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  1. #76
    Quoc Bao
    SitePoint Community Guest
    ni_set() happens a long time after register_globals has done its evil deed. The best way to turn off register_globals in a shared environment is to use "php_value register_globals 0" in your .htaccess.

    Ops , this only works when you are using PHP installed as Apache module ;)

  2. #77
    Robert
    SitePoint Community Guest
    On my shared hosting site, if I add this line to the .htaccess file in the top-level directory, it will turn off register_globals:

    php_flag register_globals off

    Running phpinfo() shows it is ideed off locally:

    <?php phpinfo(); ?>

    Any comments, potential issues, security holes doing it this way?

  3. #78
    SitePoint Wizard cmuench's Avatar
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    That is a good solution but if someone has access to your .htaccess then your screwed. But if they have access to you .htaccess then they probably have access to your files to.

  4. #79
    SitePoint Enthusiast dyer85's Avatar
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    @Robert - using .htaccess to modify PHP config is contingent upon PHP being installed as an Apache module. If it's installed as a CGI (not uncommon), that won't work.

  5. #80
    Danny
    SitePoint Community Guest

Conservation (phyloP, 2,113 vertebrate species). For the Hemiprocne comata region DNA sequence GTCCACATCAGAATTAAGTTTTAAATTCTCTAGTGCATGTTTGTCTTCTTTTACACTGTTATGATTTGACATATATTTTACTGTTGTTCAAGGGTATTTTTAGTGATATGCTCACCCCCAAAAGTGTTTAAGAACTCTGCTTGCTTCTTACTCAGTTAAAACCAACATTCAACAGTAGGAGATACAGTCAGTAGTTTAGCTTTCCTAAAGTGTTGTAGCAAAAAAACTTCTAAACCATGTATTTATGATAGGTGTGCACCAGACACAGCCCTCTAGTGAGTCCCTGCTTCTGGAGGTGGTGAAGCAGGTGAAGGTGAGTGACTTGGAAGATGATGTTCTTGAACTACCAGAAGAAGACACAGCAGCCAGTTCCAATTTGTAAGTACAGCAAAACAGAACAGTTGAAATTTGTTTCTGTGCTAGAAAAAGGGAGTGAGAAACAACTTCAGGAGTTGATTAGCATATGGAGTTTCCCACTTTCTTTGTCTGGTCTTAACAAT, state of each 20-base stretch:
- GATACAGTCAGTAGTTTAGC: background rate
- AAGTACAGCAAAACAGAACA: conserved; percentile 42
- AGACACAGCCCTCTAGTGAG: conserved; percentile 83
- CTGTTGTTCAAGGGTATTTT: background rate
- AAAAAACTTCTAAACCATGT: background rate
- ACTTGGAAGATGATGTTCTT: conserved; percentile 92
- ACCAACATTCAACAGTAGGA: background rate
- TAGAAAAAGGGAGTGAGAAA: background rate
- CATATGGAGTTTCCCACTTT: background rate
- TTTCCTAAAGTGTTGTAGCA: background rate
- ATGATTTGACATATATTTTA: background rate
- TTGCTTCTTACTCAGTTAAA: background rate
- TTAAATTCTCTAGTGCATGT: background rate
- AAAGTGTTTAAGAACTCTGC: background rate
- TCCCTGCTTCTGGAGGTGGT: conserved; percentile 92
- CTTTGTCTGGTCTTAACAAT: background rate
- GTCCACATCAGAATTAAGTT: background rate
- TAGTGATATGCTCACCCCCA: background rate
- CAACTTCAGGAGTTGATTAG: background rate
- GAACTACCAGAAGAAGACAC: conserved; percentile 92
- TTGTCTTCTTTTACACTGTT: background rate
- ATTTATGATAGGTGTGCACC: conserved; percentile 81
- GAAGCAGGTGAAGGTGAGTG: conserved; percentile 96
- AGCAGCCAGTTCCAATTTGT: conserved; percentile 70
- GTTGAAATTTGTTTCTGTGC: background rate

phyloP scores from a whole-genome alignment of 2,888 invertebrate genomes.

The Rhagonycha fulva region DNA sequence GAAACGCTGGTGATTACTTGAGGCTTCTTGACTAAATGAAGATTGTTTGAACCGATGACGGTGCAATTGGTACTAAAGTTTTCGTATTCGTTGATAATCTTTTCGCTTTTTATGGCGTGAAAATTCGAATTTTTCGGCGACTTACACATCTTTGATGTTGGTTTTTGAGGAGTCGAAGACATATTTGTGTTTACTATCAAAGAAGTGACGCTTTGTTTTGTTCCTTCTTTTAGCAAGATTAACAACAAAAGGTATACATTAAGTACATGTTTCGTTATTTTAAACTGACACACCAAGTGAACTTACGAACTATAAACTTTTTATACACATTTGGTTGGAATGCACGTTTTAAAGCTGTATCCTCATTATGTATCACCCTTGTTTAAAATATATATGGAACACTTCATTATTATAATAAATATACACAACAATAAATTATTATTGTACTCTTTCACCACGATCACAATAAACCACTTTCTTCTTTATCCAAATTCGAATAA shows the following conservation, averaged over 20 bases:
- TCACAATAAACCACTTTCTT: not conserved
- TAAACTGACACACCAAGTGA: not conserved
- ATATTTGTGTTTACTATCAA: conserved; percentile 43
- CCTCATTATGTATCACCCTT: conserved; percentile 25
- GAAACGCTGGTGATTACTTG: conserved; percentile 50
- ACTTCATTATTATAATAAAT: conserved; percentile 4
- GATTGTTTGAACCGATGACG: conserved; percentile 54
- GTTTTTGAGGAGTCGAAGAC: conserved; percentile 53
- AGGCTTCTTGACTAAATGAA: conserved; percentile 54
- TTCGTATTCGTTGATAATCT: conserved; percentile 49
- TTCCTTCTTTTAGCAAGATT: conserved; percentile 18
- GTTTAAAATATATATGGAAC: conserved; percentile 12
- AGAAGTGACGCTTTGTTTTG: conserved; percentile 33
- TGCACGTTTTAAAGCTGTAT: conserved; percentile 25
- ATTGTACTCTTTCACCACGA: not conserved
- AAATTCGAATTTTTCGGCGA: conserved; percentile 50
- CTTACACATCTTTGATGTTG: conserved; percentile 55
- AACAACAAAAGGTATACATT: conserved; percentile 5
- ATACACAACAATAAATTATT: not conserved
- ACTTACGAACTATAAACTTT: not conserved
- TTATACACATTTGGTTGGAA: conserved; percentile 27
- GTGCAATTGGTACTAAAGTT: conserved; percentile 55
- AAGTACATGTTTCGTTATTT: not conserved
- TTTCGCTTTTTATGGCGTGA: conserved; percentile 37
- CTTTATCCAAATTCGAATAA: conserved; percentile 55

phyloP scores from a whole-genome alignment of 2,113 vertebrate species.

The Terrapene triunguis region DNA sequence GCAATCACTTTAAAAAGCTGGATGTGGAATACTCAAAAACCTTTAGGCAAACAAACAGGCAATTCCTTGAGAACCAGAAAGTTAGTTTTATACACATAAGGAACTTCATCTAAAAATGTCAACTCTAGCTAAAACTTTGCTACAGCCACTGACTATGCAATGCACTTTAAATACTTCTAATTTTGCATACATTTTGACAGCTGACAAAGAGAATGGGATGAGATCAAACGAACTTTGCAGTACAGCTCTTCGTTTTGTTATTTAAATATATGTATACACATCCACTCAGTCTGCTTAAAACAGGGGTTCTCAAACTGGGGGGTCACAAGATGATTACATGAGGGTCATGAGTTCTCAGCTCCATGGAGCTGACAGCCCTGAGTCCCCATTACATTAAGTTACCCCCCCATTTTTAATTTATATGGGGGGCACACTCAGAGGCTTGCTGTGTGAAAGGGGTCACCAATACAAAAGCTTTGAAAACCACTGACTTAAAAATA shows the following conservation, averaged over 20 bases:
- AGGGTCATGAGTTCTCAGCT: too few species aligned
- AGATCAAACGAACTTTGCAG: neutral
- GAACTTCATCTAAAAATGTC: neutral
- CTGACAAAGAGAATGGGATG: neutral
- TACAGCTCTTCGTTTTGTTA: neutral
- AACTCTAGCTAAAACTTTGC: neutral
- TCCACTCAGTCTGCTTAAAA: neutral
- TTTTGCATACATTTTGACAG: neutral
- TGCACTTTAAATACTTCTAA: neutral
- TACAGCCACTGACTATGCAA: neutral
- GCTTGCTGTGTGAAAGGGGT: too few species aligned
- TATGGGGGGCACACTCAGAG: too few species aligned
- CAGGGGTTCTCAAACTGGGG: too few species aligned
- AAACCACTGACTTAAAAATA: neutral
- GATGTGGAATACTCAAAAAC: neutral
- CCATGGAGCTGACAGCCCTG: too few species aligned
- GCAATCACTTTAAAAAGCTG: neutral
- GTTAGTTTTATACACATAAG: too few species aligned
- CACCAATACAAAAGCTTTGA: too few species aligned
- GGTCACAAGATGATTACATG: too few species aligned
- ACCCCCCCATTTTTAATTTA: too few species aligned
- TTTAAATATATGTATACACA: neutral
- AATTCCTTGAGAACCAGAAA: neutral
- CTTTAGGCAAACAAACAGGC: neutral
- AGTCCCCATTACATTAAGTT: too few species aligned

what about allow_url_fopen = OFF this prevents many scriptkiddies from abusing poorly written scripts.

    :)

  6. #81
    David van Enckevort
    SitePoint Community Guest
    I think your site covers some of the basic mistakes made in php development. However I believe there is a better way to protect against SQL injections than the way you described. You should have a look at the prepared statements in SQL. These are great to protect against SQL injections, since you prepare the statement before you bind parameter data. This way illicit data can never change the SQL statement.

  7. #82
    Trash Boat mkoenig's Avatar
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    Nice 1.

    PHP Rocks... but its so easy to screw up. lol

  8. #83
    SitePoint Wizard wonshikee's Avatar
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    A user who creates a new session by logging in should be assigned a fresh session ID using the session_regenerate_id function. A hijacking user will try to set his session ID prior to login; this can be prevented if you regenerate the ID at login.
    Why not hijack it after they log in, I don't fully understand the benefit of session_regenerate_id, is it just a way to mitigate some hijacks if the id is compromised prior to user logging in?

  9. #84
    SitePoint Member minidak03's Avatar
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    Nice article, I've done a lot of PHP security in the past and it seems like its a never ending battle I've recently got something called Firewall Script which protects against all types of PHP attacks.

    I can easily program in all my own security but eventually a software solution is the way to go such a time saver.

    I think sitepoint should do a review on it, here is the link http://www.amplegains.com/firewall-software.php

  10. #85
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    Nice article. It is helpful and interesting to read

  11. #86
    SitePoint Wizard Hammer65's Avatar
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    I agree, this article is downright dangerous. This makes our job in the forums, that much harder. addslashes and magic_quotes should NEVER be recommended. They should only be mentioned as being insecure. Any time I see this sort of code published anywhere, I don't hesitate to raise some hell about it. I hate to see this kind of misinformation associated with Sitepoint.